On Thursday J. brought me Vivian Gornick’s biography of Emma Goldman because he is a little bit the Sasha to my Emma (in a good way, I promise) and I spent the weekend reading it on subways and protecting it from rain and hail while running around the city working. Which is an appropriate way to read about Emma Goldman, all breathless and busy in a whirl of activity, finishing the last pages in a park on Sunday before going to look in on Melissa’s cat.
I am writing this to the tune of the Sisters of Mercy’s “Under the Gun,” with the fabulous Terri Nunn (of Berlin fame) belting “Are you living for love?” over and over, and while in one way that’s utterly appropriate for writing about Emma in another way, well, no.
Because Gornick is mostly interested in psychoanalyzing Goldman’s love life, and while I’m as salaciously inclined as any girl and I love my gossip and I’d be an utter liar if I didn’t say that I enjoyed the tidbits from Goldman and Ben Reitman’s love letters as much as anything in this book, I’m also sick and bloody tired of reading people reading radical women’s love lives as indicators of their politics.
Bhaskar Sunkara’s review of the book for The New Inquiry sums up this problem pretty clearly:
Gornick’s underlying narrative is clear: Goldman’s anarchism was utopian, but in the pursuit of this lofty ideal our protagonist defended free speech, an all-American brand of individualism. Instead of examining a political life, we get a trite celebration of the “good fight” and some parlor gossip. It is, in a sense, the perfect biography for a neoliberal age that can’t help but smirk at genuine commitment.
Goldman’s contribution to the Left might have been a willingness to talk about sex and sexuality as seriously as she talked about class, poverty, and war, but she was pushed into the same trap that women who discuss sex still get caught in — the one where people assume that talking about sex is sexual, and that it then colors everything you do. While Goldman’s belief in free love was part of her anarchism (and at various times it was used against her by selfish lovers who pushed her to be a proper free-lover and let them fuck whomever they wanted, giving her guilt for being jealous that echoes the double bind we feel now, we feminist women who happen to wind up sad sometimes about men), it was not in fact the sum total of her politics nor in many cases the driving force behind it that Gornick wants to claim it as.
But should we be surprised? We live in a world these days where mainstream feminism has split off from any sort of class politics and then makes angry demands for solidarity without offering any of its own. We expect women to embody their politics, while men create and define theirs. If Emma Goldman cared about sex, freedom in the bedroom as well as out of it, that must be where her class analysis sprang from, right? But even if it was, that doesn’t mean we can understand class politics from analyzing her sex life.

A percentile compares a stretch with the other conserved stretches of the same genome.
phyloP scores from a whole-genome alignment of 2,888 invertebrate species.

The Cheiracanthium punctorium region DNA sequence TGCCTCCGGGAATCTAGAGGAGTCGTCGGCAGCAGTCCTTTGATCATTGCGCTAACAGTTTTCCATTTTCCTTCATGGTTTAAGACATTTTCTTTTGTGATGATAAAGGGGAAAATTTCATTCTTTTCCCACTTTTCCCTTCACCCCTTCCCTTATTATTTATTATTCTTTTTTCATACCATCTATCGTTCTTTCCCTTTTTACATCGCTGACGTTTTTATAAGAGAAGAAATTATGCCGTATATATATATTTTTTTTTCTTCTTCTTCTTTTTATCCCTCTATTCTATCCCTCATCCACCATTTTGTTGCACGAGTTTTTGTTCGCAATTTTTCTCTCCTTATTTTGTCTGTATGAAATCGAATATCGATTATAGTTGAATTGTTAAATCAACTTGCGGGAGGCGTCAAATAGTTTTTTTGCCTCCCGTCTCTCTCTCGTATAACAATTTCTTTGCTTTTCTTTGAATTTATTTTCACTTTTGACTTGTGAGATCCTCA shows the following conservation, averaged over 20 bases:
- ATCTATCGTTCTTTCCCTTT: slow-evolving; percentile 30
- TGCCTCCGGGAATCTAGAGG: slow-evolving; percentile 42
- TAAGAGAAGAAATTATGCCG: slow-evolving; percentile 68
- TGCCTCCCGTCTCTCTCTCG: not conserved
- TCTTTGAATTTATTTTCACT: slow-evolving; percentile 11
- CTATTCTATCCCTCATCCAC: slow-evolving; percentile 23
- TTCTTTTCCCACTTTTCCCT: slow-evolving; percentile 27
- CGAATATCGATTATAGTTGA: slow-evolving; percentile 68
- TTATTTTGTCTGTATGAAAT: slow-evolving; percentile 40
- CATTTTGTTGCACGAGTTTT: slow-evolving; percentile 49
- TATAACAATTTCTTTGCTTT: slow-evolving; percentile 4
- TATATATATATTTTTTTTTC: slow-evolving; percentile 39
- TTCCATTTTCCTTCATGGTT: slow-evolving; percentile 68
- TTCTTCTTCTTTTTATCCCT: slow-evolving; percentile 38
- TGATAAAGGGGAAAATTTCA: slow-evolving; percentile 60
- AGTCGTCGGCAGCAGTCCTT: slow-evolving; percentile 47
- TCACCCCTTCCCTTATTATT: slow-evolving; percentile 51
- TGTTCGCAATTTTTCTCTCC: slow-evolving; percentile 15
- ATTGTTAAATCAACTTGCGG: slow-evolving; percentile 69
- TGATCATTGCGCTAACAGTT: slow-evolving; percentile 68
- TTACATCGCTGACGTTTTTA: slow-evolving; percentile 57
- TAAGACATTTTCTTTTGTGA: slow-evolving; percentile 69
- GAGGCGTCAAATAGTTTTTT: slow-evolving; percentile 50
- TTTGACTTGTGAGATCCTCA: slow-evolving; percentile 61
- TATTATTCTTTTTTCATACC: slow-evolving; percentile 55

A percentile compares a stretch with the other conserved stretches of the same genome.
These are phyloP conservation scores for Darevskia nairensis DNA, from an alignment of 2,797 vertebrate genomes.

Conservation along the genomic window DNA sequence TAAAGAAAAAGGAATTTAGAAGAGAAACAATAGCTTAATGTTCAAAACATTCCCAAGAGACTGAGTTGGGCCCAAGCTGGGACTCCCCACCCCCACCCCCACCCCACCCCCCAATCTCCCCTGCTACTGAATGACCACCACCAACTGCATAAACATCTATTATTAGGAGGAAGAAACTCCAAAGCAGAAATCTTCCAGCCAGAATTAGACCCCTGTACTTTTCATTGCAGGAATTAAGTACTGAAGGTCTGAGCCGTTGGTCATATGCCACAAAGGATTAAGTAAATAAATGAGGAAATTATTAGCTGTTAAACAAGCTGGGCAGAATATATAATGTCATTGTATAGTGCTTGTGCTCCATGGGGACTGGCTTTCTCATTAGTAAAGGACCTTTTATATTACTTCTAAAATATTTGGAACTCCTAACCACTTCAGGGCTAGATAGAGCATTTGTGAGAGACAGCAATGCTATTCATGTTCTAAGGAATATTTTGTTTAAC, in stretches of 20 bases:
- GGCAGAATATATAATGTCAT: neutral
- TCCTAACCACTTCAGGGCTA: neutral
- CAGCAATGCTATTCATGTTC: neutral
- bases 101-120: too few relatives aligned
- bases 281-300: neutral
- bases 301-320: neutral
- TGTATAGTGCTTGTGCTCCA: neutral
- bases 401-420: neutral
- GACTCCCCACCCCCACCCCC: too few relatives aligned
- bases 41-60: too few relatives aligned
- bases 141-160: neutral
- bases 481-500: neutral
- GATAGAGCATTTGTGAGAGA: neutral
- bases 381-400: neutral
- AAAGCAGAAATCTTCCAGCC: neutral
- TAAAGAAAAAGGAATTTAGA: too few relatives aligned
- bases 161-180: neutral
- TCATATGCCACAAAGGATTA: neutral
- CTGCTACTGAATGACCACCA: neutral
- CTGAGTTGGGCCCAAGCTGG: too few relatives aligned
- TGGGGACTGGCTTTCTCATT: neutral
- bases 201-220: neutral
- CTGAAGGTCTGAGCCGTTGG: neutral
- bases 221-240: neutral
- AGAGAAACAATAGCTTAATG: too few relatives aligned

We tend to read women radicals’ love lives as indicators of their politics or as contradictions thereof — as Cristina Nehring so eloquently pointed out in A Vindication of Love. Frida Kahlo’s relationship with Diego Rivera is a “flaw” that we have to get past in order to appreciate her as the defanged feminist icon she’s become. But we would not have Kahlo’s art without her anguish, and while this makes us feel intimate with her, as we look at paintings where she quite literally pulled her insidesout for us to see, we don’t actually know her. We don’t actually care that she was hurting, in fact we’re complicit in her hurting because we enjoy her art. Yet we criticize her for staying with or forgiving Rivera, because women after all don’t know their own minds or hearts, right?
As I wrote about A Vindication of Love: “Ladies, if the failures in my love life mean that I’ve failed feminism, well, feminism is screwed.”
More to the point, if we are talking about Goldman’s sexual politics, let’s think about something that should be basic to any doctrine of free love: the end of a relationship doesn’t mean failure. In Goldman’s own words, which Gornick quotes but doesn’t seem to have paid much attention to:
Anguish over the loss of love or a non-reciprocated love among people who are capable of high and fine thoughts will never make a person coarse. Those who are sensitive and fine have only to ask themselves whether they can tolerate any obligatory relation, and an emphatic no would be the reply.